Unless one denies that Jesus Christ is present wherever two or three are gathered in His name, one should not object to descriptive designations for various branches of the one holy catholic and apostolic church. Those who pledge allegiance to Rome should be happy to be called Roman Catholics.

Lover of Jesus and His Word

Peter Sean said...

The sad fact is that the term "Rome", "Roman", "Romish", "Romanist", "Papist" have most definitely acquired an invidious and derogatory historical connotation. It takes an effort in willful ignorance to fail to notice that those terms were used by one side of the internecine debates that arose from the Reformation to denigrate the other side. Sometimes the people who felt most free to use these terms were also the same people most likely to massacre and oppress the same people to whom they applied such terms. Even during more benign periods of history - such as America in the 19th Century - terms like "Papist" and "Romanist" were used by the Know-Nothings to push an agenda that sought to marginalize Catholics.

None of this should be much of a surprise to anyone. The purpose of using derogatory terms that pick out an alleged defining characteristic of another group is to marginalize, caricature and ostracize that group so that their common characteristics with the user of the derogatory term can be ignored. If we call Catholics "papist" it is much easier to view them as diabolical and under the pernicious influence of a foriegn power, than if we call them "Catholics."

That is the real burden of history. That burden exists today. The use of the term "Roman Catholic" in the American or the English-speaking context bears that burden because it places the attention on the idea of "Roman", i.e., foreign, European, not English, which appeals to tropes of xenophobia that have constantly run through the English and the American cultures.

In light of that history - which all too often included the massacre, starvation and oppression of entire populations by the English Protestants - why are Protestants so insistent on calling Catholics "Roman"? Isn't it enough for Catholics to say that they find the subtle - and not so subtle - derogatory connotations of being foreign sufficient reason to desist? And why is it that the most virulent anti-Catholics are the one who are most insistent on using the terms "Papist", "Roman" or "Romanist"? Doesn't that usage betray the intent behind the use of such terms for the rhetorical purpose of making Catholics the "other"?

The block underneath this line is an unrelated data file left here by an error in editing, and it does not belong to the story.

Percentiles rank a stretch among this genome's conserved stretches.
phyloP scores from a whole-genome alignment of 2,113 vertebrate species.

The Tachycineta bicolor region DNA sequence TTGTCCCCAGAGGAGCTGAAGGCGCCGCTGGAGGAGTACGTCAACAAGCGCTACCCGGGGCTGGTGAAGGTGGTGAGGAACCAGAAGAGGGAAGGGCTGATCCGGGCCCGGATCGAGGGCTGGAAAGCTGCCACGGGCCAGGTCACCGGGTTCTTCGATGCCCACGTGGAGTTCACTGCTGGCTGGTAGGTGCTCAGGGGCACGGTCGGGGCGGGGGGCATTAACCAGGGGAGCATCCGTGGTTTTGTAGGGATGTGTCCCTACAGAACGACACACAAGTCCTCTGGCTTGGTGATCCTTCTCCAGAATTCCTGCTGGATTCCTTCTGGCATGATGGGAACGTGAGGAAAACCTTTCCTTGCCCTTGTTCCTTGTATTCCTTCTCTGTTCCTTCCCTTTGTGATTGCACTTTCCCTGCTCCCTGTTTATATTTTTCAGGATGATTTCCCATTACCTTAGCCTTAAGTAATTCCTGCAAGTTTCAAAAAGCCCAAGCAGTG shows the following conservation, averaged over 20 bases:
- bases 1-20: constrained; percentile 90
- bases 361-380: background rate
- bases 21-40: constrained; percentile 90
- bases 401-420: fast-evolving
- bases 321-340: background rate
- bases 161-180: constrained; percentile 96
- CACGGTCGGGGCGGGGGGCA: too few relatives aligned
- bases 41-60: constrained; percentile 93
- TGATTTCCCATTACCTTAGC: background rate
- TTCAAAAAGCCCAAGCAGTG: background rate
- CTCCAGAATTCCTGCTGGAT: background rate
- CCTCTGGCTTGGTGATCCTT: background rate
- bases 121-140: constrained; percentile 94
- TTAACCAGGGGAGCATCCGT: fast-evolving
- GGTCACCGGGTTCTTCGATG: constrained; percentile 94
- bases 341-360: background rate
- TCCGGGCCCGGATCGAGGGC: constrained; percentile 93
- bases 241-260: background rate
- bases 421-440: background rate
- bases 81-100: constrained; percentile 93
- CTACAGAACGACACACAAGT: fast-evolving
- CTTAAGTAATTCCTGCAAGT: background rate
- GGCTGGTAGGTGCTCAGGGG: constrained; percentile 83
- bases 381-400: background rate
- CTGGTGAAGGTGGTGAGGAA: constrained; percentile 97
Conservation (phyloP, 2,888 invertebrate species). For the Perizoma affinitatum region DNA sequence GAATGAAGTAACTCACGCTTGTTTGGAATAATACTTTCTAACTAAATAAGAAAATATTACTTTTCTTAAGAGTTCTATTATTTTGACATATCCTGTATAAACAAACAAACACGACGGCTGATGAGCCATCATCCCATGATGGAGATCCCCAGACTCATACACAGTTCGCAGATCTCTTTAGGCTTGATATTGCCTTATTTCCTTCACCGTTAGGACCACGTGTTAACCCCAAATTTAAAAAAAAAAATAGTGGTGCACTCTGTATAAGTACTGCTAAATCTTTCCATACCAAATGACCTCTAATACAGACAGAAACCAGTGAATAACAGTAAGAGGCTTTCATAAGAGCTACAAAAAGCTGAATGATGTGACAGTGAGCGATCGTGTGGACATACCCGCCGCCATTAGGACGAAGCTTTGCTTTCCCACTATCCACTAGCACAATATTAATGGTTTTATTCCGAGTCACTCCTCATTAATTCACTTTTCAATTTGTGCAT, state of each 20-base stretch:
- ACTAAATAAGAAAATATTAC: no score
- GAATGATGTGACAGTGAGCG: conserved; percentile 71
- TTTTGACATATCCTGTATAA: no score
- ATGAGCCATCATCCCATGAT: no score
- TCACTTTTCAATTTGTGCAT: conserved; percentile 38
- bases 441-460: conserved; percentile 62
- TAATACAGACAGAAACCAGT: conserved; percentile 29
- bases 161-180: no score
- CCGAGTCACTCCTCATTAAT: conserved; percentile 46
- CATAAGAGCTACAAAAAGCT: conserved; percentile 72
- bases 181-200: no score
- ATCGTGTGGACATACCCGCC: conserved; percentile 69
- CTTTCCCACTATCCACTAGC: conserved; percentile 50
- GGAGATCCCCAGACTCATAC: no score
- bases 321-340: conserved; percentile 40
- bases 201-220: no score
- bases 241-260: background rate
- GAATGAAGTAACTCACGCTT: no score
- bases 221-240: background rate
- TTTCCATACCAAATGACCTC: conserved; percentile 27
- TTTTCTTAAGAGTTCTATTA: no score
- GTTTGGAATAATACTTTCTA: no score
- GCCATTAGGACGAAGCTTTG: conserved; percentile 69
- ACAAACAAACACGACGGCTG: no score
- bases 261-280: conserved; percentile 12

lojahw said...

Peter, Your comments about the use of "Papists" and "Romists" are well taken. However, notwithstanding your comments about English history, in the larger view of history, the term Catholic is more inclusive than the way your Church insists it be used. As I said earlier: those who pledge allegiance to Rome should be happy to be called Roman Catholics.


Peter Sean said...

However, notwithstanding your comments about English history, in the larger view of history, the term Catholic is more inclusive than the way your Church insists it be used.

Unfortunately, we are not "in the larger view of history." We are in a particular cultural context where the use of "Rome" or "Roman Catholic" was invented by the dominant culture as a way of marginalizing Catholics. That's the way that the term has historically been used in this culture and that is the way it used by anti-catholic apologists.

As for the allegiance argument, are we permitted to refer to the Presbyterian Church (USA) as the "Church of Louiseville, Kentucky" and Presbyterians as "Louisevillians." The potential for humor and depicting the PCUSA as a marginal church from a small town are endless, if we can.

No, obviously not. Such a tactic would be transparent and rude. Natural human courtesy argues that we use their terminology for themselves, which is why I refer to "Reformed" churches as "Reformed" although I don't believe that they truly are "reformed."

Dependant Rational Animal said...

Lojahw's comment presupposes that Ignatius was not in communion with Clement, a presupposition that is baseless in history. Though the Church's understanding of Peter's mission in the Church, and that of his successors in Rome, may have been nascent, to claim that Ignatius was not in union with the Pope, because he didn't understand what it meant to be Bishop of Rome is like claiming that any given man in history did not like water because he didn't know it is composed of two hydrogen particles bonded to a single molecule of oxygen.